Sonicwall and Outlook Anywhere

Posted on 2013-12-09
  • Hardware Firewalls
  • Exchange
  • Outlook
  • Network Security
  • +1
Last Modified: 2016-12-04
Hi there,

a few days ago we bought a Sonicwall NSA 3500 and a Sonicwall SRA4600.
We could provide Outlook Web Access and ActiveSync without any problems on an easy way over these appliances. But now there is Outlook Anywhere and I get crazy with the configuration of this feature.

We published Outlook Anywhere over the Generic SSL Offload-Function of SRA4600. In my opinion this might not be the best and secure way. Are there some other ways to provide Outlook Anywhere with these appliances? There should be a Web Application Firewall and other security functions for Outlook Anywhere, too.

Thanks in advance and best regards,

Question by:maxworx
LVL 38

Expert Comment

by:Aaron Tomosky
ID: 39707054
I don't touch outlook anywhere, but I did want to say you should look at the sonicwall 3600. When I bought mine it was both less expensive and far more powerful than the 3500. Unless you got a smoking deal, return it and get the 3600 ASAP.
LVL 24

Expert Comment

ID: 39707237
Hi maxworx,

I've never used Generic SSL Offload for RPC/HTTP (Outlook Anywhere). I've always just set it up traditionally so I don't know if this is correct or not. May I ask why you are using SSL Offloading for this...some of the reasons to use SSL Offloading are for performance gains and resource consolidation. But some of the advantages of Outlook Anywhere are that you can use the same URL & namespace that you use for OWA & AES along with the same SSL Cert so consolidation is already achieved by design. That leaves the performance gain but unless your org is massive and RPC/HTTP traffic is spiking, I don't perceive the effectiveness of it.

What version of Exchange are you running?

Where is the Exchange server located on-site or offsite (depends on the org structure but you could have onsite using RPC/HTTP for many reasons)?

Are you currently using two-factor or Client Certificate authentication to access OWA?

You can test end-to-end client connectivity for Outlook Anywhere and TCP-based connections by using the Test-OutlookConnectivity cmdlet.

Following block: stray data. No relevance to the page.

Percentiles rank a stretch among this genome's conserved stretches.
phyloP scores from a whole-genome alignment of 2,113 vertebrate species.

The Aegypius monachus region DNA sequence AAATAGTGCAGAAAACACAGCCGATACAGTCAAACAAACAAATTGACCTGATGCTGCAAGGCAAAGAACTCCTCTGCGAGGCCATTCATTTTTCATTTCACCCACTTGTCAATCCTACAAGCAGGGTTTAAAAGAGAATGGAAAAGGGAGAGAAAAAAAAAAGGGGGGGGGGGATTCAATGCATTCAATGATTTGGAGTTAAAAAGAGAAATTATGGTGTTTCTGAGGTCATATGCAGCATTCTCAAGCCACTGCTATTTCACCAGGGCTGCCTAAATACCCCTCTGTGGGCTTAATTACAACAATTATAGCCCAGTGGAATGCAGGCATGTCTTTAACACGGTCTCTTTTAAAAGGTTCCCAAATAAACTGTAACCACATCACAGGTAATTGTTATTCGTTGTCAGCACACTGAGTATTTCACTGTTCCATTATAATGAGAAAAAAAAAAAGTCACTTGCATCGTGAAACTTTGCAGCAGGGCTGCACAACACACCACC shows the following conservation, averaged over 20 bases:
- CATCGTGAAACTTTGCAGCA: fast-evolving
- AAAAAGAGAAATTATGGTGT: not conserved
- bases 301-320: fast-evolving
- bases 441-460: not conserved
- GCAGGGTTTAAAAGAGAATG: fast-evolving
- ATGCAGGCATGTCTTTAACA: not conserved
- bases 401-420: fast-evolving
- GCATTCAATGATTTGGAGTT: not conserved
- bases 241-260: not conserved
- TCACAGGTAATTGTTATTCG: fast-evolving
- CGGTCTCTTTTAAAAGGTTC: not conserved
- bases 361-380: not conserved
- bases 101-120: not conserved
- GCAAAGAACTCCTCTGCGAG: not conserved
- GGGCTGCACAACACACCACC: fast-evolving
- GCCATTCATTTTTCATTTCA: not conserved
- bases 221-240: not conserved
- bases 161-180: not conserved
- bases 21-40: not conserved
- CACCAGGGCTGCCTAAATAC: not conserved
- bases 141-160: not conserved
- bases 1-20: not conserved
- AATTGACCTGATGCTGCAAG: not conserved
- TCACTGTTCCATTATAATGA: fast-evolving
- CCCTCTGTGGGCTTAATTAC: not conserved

Let me know how it goes!

Author Comment

ID: 39708311

@ aarontomosky: Thank you for your reply. This is not an option for us, because the NSA 3600 doesn't support the MS-RPC Protocol, too.

@ Diverse IT: Thank you for your reply. What do you mean with "traditionally"? We are using Generic SSL Offloading in term of our Certificates. Internally we use a self-signed certificate and for our external communication we use a wildcard-certificate.

At the moment we use a MS Exchange 2007 Server. In the near future we plan to migrate to version 2013.

Our Exchange Server is located onsite.

We are using two-factor Auth.

Outlook Anywhere is functional with Generic SSL Offloading. Before we bought the SonicWall Appliances there was a Forefront TMG 2010. Therefore Outlook Anywhere was easy to configure.

It's functional, so that this isn't our problem. But we think that the configuration we did is unsecure. We configured the following way:
Client <--> Internet <--> NSA3500 <--> DMZ <--> SRA4600 <--> DMZ <--> NSA3500 <--> LAN <--> Exchange Server
All configurations regarding NAT a.o. are done.

Another option is to open Port 443 directly from Firewall to Exchange Server with NAT. But this might be more unsecure to our actual config.

Microsofts best practice is to deploy only some paths. e.g. /owa/ and /rpc/ But I can't do this with Sonicwall or I can't find how to do this.